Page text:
So what's your quasi-rational quirk?

Blizzard

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Well, our once-or-twice yearly real blizzard has hit. There's a noticeable optical depth between my lab window and the building across the sidewalk. I'd guess the visibility is 100 meters or so. But it's supposed to end by tonight, so we'll pick up less than a foot of snow in total.

Here's what the system was doing earlier today, though:

WUNIDS_map_feb26bliz.png
Radar map from Wunderground.com for 10:35 CST, several hours after the snow storm was supposed to have reached us.

This sort of thing happens in the summer with rain storms too, though to a lesser extent. That hole developed pretty much right at the edge of the Twin Cities suburbs as the system moved in from the west, and stuck around for five or six hours, meaning that while it was snowing both east and west of us by 7 am, it didn't start here (in the urban core) until almost 1 pm. I don't think it's a heat island thing, exactly, since it was well below freezing here all day. Rather, my theory is that the metropolis has its own associated convection system that may disrupt the convective processes of incident weather systems and thus delay the onset of precipitation. However, this is a pretty obvious phenomenon and plenty of other non-experts have observed the same thing, but local meteorologists have been asked about this on several occasions, and they never seem to know much about it.

Thoughts?

Birthdays

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So today happens to be the 200th birthday of Charles Darwin, and also of Abe Lincoln.

I think tristero nicely captures Darwin's spirit with this passage from his autobiography:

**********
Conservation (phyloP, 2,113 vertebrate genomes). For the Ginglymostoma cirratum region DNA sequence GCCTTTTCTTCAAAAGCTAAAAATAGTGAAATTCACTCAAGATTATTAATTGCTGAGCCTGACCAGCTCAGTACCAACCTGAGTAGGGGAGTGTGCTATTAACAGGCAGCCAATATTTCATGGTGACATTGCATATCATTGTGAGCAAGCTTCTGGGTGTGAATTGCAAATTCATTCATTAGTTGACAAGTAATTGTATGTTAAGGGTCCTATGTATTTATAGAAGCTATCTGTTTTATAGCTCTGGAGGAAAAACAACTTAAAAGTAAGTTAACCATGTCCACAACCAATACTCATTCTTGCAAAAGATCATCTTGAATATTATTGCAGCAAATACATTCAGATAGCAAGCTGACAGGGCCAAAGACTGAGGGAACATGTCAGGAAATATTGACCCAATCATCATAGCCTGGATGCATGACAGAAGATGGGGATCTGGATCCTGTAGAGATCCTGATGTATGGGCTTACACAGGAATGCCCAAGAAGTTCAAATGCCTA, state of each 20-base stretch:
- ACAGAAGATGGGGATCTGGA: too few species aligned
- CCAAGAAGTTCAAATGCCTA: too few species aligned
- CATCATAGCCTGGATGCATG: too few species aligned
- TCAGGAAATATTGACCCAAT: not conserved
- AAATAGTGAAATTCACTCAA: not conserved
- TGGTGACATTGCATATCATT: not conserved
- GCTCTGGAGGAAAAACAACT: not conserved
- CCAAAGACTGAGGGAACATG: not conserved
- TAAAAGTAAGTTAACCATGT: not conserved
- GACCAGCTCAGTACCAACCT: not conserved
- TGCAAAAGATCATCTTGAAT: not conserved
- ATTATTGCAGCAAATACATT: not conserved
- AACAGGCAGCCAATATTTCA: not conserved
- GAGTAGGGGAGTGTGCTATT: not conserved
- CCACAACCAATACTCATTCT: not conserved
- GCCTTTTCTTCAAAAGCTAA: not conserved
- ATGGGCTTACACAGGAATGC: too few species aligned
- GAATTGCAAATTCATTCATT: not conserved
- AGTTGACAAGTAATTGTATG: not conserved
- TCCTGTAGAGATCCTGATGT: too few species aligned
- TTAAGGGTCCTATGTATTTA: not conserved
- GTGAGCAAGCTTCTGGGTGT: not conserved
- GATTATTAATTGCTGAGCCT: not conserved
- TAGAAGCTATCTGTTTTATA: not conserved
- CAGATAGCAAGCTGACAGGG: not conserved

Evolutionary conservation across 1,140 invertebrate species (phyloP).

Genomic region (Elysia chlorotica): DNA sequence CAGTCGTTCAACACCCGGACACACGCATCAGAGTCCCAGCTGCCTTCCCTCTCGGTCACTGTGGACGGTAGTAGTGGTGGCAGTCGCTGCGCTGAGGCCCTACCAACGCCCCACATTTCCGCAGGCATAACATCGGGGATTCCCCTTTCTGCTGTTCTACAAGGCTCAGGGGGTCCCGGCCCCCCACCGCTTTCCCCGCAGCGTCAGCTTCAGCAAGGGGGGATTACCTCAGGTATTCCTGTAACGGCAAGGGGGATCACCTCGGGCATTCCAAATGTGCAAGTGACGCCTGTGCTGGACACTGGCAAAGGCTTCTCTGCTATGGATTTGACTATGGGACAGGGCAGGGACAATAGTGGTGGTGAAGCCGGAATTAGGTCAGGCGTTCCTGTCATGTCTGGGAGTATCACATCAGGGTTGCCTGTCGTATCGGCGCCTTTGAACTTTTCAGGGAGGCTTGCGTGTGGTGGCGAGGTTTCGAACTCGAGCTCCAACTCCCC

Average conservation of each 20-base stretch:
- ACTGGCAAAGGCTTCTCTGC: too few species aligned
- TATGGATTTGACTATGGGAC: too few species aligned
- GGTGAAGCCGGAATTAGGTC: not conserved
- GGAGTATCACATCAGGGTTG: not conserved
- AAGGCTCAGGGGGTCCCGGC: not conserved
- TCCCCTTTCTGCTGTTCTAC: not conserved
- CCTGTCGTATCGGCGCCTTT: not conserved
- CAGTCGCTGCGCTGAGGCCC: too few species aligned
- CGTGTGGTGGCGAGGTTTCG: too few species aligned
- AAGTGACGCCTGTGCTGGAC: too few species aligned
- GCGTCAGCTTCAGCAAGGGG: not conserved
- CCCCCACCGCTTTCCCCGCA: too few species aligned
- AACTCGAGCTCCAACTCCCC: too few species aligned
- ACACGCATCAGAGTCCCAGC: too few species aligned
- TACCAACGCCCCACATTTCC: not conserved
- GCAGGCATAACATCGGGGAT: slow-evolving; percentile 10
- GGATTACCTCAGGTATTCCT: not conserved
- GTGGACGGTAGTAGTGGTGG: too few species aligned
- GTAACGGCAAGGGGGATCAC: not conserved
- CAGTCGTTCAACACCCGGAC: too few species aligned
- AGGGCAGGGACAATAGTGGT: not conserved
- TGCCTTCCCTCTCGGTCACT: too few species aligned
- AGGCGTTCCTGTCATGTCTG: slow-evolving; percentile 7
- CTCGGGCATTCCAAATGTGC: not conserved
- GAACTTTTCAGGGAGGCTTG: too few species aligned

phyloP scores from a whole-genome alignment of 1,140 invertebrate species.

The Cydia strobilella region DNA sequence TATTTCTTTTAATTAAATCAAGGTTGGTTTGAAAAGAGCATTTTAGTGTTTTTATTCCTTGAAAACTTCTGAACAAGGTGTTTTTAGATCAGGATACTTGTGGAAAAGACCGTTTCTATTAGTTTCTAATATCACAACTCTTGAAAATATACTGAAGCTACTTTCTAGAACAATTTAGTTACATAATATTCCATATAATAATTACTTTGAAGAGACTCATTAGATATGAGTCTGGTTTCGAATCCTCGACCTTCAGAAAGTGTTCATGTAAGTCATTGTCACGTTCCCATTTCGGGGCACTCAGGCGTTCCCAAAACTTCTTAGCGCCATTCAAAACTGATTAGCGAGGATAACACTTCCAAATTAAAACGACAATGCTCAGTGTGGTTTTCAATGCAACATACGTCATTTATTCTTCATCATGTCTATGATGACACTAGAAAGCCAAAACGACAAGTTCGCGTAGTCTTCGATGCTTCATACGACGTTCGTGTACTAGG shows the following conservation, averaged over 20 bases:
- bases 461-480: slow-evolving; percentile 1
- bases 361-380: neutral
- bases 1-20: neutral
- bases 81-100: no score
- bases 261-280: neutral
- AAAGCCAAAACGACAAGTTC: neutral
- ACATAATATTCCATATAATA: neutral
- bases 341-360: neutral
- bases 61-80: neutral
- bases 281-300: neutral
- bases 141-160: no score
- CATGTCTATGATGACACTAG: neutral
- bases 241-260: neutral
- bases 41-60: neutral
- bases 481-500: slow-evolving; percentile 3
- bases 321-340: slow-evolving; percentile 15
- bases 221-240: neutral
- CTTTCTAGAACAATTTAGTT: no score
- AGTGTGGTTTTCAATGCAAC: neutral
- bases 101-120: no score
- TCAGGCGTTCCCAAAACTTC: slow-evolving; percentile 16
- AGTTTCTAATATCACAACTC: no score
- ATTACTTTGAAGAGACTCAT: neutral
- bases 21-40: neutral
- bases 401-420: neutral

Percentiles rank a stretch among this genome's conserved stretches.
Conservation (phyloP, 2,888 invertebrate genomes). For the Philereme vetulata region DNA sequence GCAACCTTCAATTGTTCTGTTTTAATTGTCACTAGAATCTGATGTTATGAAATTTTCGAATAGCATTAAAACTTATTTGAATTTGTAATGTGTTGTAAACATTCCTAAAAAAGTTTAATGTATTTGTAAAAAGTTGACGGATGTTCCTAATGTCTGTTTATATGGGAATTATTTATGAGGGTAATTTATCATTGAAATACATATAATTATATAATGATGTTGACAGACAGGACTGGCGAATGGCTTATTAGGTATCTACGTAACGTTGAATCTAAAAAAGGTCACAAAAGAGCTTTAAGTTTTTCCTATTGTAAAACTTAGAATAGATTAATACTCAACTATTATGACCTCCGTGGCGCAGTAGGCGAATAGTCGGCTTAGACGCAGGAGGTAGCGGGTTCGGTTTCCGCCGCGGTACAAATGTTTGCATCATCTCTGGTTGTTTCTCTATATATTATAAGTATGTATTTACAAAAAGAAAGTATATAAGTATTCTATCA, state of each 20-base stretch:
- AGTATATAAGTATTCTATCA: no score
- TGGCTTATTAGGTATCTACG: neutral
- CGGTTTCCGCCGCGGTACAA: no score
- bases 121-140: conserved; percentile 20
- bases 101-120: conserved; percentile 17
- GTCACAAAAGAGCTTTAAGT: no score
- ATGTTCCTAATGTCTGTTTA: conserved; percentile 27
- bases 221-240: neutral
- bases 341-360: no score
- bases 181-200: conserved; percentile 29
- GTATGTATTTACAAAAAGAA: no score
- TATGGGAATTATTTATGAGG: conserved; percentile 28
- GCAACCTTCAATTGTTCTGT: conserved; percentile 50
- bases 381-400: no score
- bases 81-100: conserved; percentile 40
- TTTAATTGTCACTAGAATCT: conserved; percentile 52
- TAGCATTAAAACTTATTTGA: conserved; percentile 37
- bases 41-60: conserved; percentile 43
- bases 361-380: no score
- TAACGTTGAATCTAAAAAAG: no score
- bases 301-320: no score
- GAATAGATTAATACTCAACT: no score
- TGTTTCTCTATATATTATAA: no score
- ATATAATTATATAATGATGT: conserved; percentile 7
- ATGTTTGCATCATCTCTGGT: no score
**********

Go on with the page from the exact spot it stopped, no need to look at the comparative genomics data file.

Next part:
[O]ne day, on tearing off some old bark, I saw two rare beetles, and seized one in each hand; then I saw a third and new kind, which I could not bear to lose, so that I popped the one which I held in my right hand into my mouth. Alas! it ejected some intensely acrid fluid, which burnt my tongue so that I was forced to spit the beetle out, which was lost, as was the third one.

...I was introduced to entomology by my second cousin, W. Darwin Fox, a clever and most pleasant man, who was then at Christ's College, and with whom I became extremely intimate. Afterwards I became well acquainted, and went out collecting, with Albert Way of Trinity, who in after years became a well-known arch├Žologist; also with H. Thompson of the same College, afterwards a leading agriculturist, chairman of a great railway, and Member of Parliament. It seems therefore that a taste for collecting beetles is some indication of future success in life!

The Origin of Species, incidentally, is a pretty good read; almost all of Darwin's works are available online as text and scanned pages (so you can see the pictures).

Lincoln was a gifted orator and made a great many excellent speeches, but the one most relevant to today isn't his most famous: his words in the Cooper Union Address could be delivered today, with just a few words replaced, when speaking of the unreasoning right wing of today's politics as well: